Auguste Comte (1798-1857), the French philosopher who formulated Positivism, moved from his radically empiricist philosophy to his Religion of Humanity with its catechism and rules. Many Christian authors took him to be an atheist, something easy to understand since he considers theoological explanations of natural phenomena the most primitive form of human thought, which humanity is destined to outgrow. Nonetheless, as John Stuart Mill explains, he actually took an agnostic position towards the existence of a divine creator and seems to have leaned toward the argument from design:

He indeed disclaimed, with some acrimony, dogmatic atheism, and even says (in a later work, but the earliest contains nothing at variance with it) that the hypothesis of design has much greater verisimilitude than that of a blind mechanism. But conjecture, founded on analogy, did not seem to him a basis to rest a theory on, in a mature state of human intelligence. He deemed all real knowledge of a commencement inaccessible to us, and the inquiry into it an overpassing of the essential limits of our mental faculties. To this point, however, those who accept his theory of the progressive stages of opinion are not obliged to follow him. The Positive mode of thought is not necessarily a denial of the supernatural; it merely throws back that question to the origin of all things. If the universe had a beginning, its beginning, by the very conditions of the case, was supernatural; the laws of nature cannot account for their own origin. The Positive philosopher is free to form his opinion on the subject, according to the weight he attaches to the analogies which are called marks of design, and to the general traditions of the human race. [Auguste Comte and Positivism]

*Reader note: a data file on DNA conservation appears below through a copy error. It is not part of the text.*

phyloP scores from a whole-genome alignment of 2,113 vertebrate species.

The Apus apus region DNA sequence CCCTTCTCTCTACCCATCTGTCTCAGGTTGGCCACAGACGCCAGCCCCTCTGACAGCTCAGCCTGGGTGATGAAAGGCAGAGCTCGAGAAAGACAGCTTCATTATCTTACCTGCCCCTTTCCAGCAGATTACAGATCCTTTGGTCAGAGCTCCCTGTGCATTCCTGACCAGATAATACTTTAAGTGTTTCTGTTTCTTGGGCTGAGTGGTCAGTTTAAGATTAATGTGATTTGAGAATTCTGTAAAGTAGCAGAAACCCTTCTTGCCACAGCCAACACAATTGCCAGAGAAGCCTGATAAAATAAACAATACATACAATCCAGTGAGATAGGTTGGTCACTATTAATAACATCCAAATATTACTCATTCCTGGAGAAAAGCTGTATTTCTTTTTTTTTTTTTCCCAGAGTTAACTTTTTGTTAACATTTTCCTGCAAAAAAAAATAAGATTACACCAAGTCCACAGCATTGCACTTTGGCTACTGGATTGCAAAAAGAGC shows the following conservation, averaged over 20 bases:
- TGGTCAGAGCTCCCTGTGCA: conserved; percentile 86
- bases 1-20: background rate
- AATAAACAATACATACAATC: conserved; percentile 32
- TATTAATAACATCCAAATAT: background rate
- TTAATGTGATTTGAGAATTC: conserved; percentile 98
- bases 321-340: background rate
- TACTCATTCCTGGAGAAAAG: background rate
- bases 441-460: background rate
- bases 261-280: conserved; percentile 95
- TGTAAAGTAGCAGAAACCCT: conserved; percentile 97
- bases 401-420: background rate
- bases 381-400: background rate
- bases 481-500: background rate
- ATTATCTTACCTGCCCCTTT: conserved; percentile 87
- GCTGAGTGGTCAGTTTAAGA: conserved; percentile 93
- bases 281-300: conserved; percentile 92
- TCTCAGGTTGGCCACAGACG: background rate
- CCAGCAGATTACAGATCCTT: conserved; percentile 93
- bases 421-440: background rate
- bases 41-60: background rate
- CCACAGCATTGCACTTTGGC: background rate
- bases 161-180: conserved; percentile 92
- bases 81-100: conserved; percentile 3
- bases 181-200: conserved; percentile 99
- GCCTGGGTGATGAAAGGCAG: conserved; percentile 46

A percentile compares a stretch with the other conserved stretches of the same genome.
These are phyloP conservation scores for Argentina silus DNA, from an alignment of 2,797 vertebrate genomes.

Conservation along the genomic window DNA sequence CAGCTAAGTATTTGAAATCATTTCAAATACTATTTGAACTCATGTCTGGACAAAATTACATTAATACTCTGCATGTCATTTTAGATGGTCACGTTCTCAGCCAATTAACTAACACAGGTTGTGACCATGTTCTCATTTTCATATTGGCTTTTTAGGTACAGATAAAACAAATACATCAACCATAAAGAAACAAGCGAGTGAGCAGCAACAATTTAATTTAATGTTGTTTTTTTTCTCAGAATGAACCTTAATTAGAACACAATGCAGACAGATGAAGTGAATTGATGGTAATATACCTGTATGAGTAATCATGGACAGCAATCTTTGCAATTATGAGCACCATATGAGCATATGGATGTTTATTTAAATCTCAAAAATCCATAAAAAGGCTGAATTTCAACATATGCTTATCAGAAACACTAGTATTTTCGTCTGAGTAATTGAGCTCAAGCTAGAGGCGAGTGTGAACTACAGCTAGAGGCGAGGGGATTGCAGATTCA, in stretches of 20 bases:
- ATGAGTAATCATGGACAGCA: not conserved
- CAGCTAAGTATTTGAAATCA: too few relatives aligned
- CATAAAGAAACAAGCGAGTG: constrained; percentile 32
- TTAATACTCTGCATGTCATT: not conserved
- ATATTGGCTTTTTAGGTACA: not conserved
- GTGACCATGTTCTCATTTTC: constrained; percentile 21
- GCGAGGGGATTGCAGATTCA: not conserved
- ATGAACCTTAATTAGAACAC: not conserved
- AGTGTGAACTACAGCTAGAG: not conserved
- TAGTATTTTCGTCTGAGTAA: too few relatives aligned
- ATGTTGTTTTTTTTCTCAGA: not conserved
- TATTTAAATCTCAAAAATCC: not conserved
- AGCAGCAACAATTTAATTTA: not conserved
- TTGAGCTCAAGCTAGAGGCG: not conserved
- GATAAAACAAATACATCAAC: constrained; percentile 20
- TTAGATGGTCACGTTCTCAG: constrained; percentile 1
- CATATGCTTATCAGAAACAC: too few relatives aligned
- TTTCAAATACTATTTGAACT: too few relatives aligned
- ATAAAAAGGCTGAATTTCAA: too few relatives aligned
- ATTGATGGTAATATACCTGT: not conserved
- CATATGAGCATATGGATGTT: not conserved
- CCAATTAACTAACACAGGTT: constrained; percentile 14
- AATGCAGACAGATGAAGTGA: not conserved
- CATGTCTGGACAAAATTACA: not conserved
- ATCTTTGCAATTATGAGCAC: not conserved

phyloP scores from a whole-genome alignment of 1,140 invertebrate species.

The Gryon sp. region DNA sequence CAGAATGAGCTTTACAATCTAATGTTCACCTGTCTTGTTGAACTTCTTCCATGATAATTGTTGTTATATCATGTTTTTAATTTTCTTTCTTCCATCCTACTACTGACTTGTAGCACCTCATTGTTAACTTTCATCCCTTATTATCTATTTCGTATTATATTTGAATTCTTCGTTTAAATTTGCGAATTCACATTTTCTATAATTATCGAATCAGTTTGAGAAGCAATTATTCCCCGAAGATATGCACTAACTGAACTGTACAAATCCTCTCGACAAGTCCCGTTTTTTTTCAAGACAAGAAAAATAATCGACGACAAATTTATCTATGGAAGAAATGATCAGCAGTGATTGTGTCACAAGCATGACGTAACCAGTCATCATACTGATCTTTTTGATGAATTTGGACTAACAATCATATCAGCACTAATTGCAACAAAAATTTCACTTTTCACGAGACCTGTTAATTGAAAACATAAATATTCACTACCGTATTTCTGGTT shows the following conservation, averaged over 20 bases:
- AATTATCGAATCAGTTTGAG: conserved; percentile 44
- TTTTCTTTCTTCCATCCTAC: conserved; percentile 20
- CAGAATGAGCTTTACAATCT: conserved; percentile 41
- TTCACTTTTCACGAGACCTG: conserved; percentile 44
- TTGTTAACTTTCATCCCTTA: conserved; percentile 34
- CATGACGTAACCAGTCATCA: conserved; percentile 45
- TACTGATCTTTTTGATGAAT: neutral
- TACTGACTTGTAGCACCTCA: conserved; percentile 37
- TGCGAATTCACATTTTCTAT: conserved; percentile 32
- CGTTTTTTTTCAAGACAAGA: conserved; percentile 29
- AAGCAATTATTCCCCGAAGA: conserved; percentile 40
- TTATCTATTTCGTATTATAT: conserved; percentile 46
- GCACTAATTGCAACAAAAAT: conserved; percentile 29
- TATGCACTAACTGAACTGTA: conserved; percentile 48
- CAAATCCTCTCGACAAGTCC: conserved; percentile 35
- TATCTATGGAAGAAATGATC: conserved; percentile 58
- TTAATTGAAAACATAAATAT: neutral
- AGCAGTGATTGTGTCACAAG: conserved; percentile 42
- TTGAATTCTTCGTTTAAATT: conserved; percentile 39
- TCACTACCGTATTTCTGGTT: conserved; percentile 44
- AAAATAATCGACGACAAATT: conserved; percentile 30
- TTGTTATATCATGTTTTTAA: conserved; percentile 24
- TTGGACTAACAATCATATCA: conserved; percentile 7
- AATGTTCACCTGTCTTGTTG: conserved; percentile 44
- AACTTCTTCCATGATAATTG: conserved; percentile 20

Mill, John Stuart. Auguste Comte and Positivism (1865), available as Project Gutenberg EBook #16833, produced by Marc D'Hooghe.

Last modified 3 January 2012